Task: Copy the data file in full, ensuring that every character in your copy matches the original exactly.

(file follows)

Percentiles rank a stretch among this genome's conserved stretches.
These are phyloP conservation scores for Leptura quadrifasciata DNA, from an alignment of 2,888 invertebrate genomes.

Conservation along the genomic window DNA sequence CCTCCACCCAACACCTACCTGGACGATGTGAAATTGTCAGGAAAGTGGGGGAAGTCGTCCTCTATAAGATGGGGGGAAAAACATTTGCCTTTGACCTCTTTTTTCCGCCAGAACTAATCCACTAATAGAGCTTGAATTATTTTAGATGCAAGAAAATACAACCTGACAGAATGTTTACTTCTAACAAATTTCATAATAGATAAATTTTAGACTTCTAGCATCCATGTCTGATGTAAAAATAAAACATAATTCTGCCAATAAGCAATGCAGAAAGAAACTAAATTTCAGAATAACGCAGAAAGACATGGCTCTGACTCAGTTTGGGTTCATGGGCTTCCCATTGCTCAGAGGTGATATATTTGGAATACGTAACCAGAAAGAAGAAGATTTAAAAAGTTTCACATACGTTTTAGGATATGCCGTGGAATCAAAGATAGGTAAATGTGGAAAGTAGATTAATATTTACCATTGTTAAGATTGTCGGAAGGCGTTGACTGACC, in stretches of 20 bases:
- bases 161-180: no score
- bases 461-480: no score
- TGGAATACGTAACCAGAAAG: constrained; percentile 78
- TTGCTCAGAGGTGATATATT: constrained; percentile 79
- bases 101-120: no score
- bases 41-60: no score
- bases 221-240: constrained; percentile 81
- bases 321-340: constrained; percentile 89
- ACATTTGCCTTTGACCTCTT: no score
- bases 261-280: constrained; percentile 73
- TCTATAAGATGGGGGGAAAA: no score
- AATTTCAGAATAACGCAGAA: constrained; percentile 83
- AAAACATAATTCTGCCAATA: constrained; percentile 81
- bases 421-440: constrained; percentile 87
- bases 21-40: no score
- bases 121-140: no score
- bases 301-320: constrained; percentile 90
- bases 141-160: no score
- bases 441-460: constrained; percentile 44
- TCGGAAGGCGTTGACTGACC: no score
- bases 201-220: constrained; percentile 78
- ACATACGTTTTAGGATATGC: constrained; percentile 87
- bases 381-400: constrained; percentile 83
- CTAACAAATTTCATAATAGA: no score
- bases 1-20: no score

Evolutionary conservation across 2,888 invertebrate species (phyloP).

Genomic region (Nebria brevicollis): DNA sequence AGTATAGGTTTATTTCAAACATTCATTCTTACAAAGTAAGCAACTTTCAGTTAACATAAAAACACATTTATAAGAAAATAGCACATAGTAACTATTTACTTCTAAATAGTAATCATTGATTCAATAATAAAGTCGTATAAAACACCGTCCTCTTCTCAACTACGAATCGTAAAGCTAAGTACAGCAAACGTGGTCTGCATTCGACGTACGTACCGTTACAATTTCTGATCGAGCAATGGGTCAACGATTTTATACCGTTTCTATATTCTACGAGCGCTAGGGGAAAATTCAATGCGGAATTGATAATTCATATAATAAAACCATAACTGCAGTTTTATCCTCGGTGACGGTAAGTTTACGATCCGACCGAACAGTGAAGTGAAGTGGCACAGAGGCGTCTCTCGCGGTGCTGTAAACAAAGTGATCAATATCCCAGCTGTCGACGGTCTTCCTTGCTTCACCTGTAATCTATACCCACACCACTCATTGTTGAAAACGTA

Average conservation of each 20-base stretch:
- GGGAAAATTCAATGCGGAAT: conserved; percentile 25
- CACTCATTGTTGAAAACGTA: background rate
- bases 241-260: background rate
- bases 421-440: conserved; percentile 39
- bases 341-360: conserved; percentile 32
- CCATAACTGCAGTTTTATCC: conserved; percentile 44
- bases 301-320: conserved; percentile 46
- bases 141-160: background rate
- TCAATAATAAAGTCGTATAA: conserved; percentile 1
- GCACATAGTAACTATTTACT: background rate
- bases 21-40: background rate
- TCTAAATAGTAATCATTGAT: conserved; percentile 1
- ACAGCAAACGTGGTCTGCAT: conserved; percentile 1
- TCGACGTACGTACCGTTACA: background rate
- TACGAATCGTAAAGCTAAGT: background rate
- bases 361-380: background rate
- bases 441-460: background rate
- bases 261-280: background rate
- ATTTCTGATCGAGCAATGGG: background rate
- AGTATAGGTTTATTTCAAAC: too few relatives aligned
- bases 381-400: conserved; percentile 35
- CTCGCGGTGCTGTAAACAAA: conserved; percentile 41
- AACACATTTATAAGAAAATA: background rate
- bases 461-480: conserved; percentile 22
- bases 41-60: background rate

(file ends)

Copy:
Percentiles rank a stretch among this genome's conserved stretches.
These are phyloP conservation scores for Leptura quadrifasciata DNA, from an alignment of 2,888 invertebrate genomes.

Conservation along the genomic window DNA sequence CCTCCACCCAACACCTACCTGGACGATGTGAAATTGTCAGGAAAGTGGGGGAAGTCGTCCTCTATAAGATGGGGGGAAAAACATTTGCCTTTGACCTCTTTTTTCCGCCAGAACTAATCCACTAATAGAGCTTGAATTATTTTAGATGCAAGAAAATACAACCTGACAGAATGTTTACTTCTAACAAATTTCATAATAGATAAATTTTAGACTTCTAGCATCCATGTCTGATGTAAAAATAAAACATAATTCTGCCAATAAGCAATGCAGAAAGAAACTAAATTTCAGAATAACGCAGAAAGACATGGCTCTGACTCAGTTTGGGTTCATGGGCTTCCCATTGCTCAGAGGTGATATATTTGGAATACGTAACCAGAAAGAAGAAGATTTAAAAAGTTTCACATACGTTTTAGGATATGCCGTGGAATCAAAGATAGGTAAATGTGGAAAGTAGATTAATATTTACCATTGTTAAGATTGTCGGAAGGCGTTGACTGACC, in stretches of 20 bases:
- bases 161-180: no score
- bases 461-480: no score
- TGGAATACGTAACCAGAAAG: constrained; percentile 78
- TTGCTCAGAGGTGATATATT: constrained; percentile 79
- bases 101-120: no score
- bases 41-60: no score
- bases 221-240: constrained; percentile 81
- bases 321-340: constrained; percentile 89
- ACATTTGCCTTTGACCTCTT: no score
- bases 261-280: constrained; percentile 73
- TCTATAAGATGGGGGGAAAA: no score
- AATTTCAGAATAACGCAGAA: constrained; percentile 83
- AAAACATAATTCTGCCAATA: constrained; percentile 81
- bases 421-440: constrained; percentile 87
- bases 21-40: no score
- bases 121-140: no score
- bases 301-320: constrained; percentile 90
- bases 141-160: no score
- bases 441-460: constrained; percentile 44
- TCGGAAGGCGTTGACTGACC: no score
- bases 201-220: constrained; percentile 78
- ACATACGTTTTAGGATATGC: constrained; percentile 87
- bases 381-400: constrained; percentile 83
- CTAACAAATTTCATAATAGA: no score
- bases 1-20: no score

Evolutionary conservation across 2,888 invertebrate species (phyloP).

Genomic region (Nebria brevicollis): DNA sequence AGTATAGGTTTATTTCAAACATTCATTCTTACAAAGTAAGCAACTTTCAGTTAACATAAAAACACATTTATAAGAAAATAGCACATAGTAACTATTTACTTCTAAATAGTAATCATTGATTCAATAATAAAGTCGTATAAAACACCGTCCTCTTCTCAACTACGAATCGTAAAGCTAAGTACAGCAAACGTGGTCTGCATTCGACGTACGTACCGTTACAATTTCTGATCGAGCAATGGGTCAACGATTTTATACCGTTTCTATATTCTACGAGCGCTAGGGGAAAATTCAATGCGGAATTGATAATTCATATAATAAAACCATAACTGCAGTTTTATCCTCGGTGACGGTAAGTTTACGATCCGACCGAACAGTGAAGTGAAGTGGCACAGAGGCGTCTCTCGCGGTGCTGTAAACAAAGTGATCAATATCCCAGCTGTCGACGGTCTTCCTTGCTTCACCTGTAATCTATACCCACACCACTCATTGTTGAAAACGTA

Average conservation of each 20-base stretch:
- GGGAAAATTCAATGCGGAAT: conserved; percentile 25
- CACTCATTGTTGAAAACGTA: background rate
- bases 241-260: background rate
- bases 421-440: conserved; percentile 39
- bases 341-360: conserved; percentile 32
- CCATAACTGCAGTTTTATCC: conserved; percentile 44
- bases 301-320: conserved; percentile 46
- bases 141-160: background rate
- TCAATAATAAAGTCGTATAA: conserved; percentile 1
- GCACATAGTAACTATTTACT: background rate
- bases 21-40: background rate
- TCTAAATAGTAATCATTGAT: conserved; percentile 1
- ACAGCAAACGTGGTCTGCAT: conserved; percentile 1
- TCGACGTACGTACCGTTACA: background rate
- TACGAATCGTAAAGCTAAGT: background rate
- bases 361-380: background rate
- bases 441-460: background rate
- bases 261-280: background rate
- ATTTCTGATCGAGCAATGGG: background rate
- AGTATAGGTTTATTTCAAAC: too few relatives aligned
- bases 381-400: conserved; percentile 35
- CTCGCGGTGCTGTAAACAAA: conserved; percentile 41
- AACACATTTATAAGAAAATA: background rate
- bases 461-480: conserved; percentile 22
- bases 41-60: background rate